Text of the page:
Professor Barbara Orser and a research team from the Telfer School of Management at the University of Ottawa have examined diversity in small and medium enterprise (SME) suppliers to the Government of Canada. Conducted in collaboration with Public Services and Procurement Canada, the report, Benchmarking SMEs as Suppliers to the Government of Canada: Inclusion, Innovation and International Trade, provides the federal government with a roadmap to increase diversity in SME suppliers.
“This is the first study to simultaneously examine gender of firm ownership, breadth and types of innovation, and federal SME suppliers,” said Orser. “While majority women-owned businesses are underrepresented as SME suppliers in some sectors, this was not the case in all sectors. Compared to SME non-suppliers, SME suppliers to the Government of Canada are significantly more likely to be innovators,” she added.
The study addressed three critical questions identified in previous Telfer research.
- To what extent is the gender of firm owners associated with the propensity to contract with the Canadian federal government?
- To what extent is being a supplier to the federal government associated with SME performance, in terms of the likelihood of innovation, exporting and growth?
- What are the primary obstacles associated with contracting with the Canadian federal government, as perceived by different categories of SME suppliers?
The report found that majority women-owned SMEs are less likely to contract with the Government of Canada, accounting for 10% of SME suppliers. However, the gender gap varies by sector. In some, there is no gender gap.
To increase the overall representation of women-owned firms as federal contractors, the research proposes 10 action-oriented strategies.
One recommendation is to develop sector-specific strategies to help meet the federal government’s commitment to increasing the participation of women business owners in federal contracting from 10% to 15%. Other recommendations include reviewing the eligibility criteria for federal innovation support programs and introducing “set-asides” for majority women-owned SME suppliers.
The report also recommends that the federal government define women-owned businesses by adopting the criteria advanced by the United Nations (UN). Definitional criteria are necessary to establish program eligibility, construct comparable reporting metrics, and to reduce the likelihood of “storefront” agreements, tokenism, fraud, market confusion and the “façade" of inclusion and diversity.
The report highlights the need for the federal government to introduce gender-sensitive procurement training targeted to procurement officers and advisers within federally funded innovation and business support services. Training development and delivery should be undertaken in collaboration with organizations such as the Canadian Aboriginal and Minority Supplier Council (CAMSC) and Women’s Enterprise Organizations of Canada (WEOC).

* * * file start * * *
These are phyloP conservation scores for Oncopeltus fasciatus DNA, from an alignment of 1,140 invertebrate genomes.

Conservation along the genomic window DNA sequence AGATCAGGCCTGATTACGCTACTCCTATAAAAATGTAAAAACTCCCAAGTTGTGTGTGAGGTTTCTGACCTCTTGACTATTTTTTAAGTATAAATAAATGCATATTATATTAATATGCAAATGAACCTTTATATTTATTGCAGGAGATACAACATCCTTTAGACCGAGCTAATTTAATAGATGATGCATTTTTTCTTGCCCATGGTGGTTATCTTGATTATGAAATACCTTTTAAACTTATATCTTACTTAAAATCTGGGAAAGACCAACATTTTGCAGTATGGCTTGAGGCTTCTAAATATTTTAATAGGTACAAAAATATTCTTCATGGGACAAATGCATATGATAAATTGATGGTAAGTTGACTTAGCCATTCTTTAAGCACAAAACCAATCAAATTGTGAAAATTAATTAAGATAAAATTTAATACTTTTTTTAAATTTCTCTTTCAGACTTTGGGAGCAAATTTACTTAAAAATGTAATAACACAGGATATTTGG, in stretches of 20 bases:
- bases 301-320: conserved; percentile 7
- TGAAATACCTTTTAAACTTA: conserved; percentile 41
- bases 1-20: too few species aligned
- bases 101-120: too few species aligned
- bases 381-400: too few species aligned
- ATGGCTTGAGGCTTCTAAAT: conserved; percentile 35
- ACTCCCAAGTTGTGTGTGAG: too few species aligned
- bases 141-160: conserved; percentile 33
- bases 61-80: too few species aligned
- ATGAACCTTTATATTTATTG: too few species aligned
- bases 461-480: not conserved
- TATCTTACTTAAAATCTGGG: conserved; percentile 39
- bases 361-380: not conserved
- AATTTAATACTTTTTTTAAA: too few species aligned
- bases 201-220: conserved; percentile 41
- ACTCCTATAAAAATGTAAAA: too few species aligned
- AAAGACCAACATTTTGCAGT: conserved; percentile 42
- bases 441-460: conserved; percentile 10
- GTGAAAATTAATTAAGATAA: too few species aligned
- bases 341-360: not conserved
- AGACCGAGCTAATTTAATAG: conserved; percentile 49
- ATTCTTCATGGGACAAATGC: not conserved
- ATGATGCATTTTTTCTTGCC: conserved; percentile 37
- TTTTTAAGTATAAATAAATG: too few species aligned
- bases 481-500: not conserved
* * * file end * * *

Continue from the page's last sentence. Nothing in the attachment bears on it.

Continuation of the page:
Gender differences in type of innovation by sector were found. Compared to men-owned enterprises, majority women-owned SMEs were less likely to introduce innovation within the government’s professional, scientific and technical services sectors. Programs to support marketing, process and organizational innovations in the services sectors are needed to complement existing military-related and product/technology-oriented innovation programs.
Finally, the study shows the need for the federal government to support advanced procurement analytics to further inform policymakers about the trade-offs between contracting efficiency and the federal mandate to increase the diversity of SME suppliers. Procurement analytics will also help to ensure that Canadian SMEs benefit from contracting with the Government of Canada.
“Public Services and Procurement Canada is pleased to have collaborated on this study with the University of Ottawa’s Telfer School of Management. As one of the largest buyers of goods and services in Canada, we are always looking for ways to increase the participation and diversity of small and medium enterprises in the federal government procurement. This study provides valuable insights and recommendations to consider,” said Arianne Reza, Assistant Deputy Minister for Procurement Public Services and Procurement Canada.
The next research phase will focus on strategies to enhance further the entrepreneurial ecosystems for Canadian SMEs, such as women- and Indigenous-owned businesses. This includes the role of the Canadian government as an enabling factor in supporting innovation and enterprise growth.
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University of Ottawa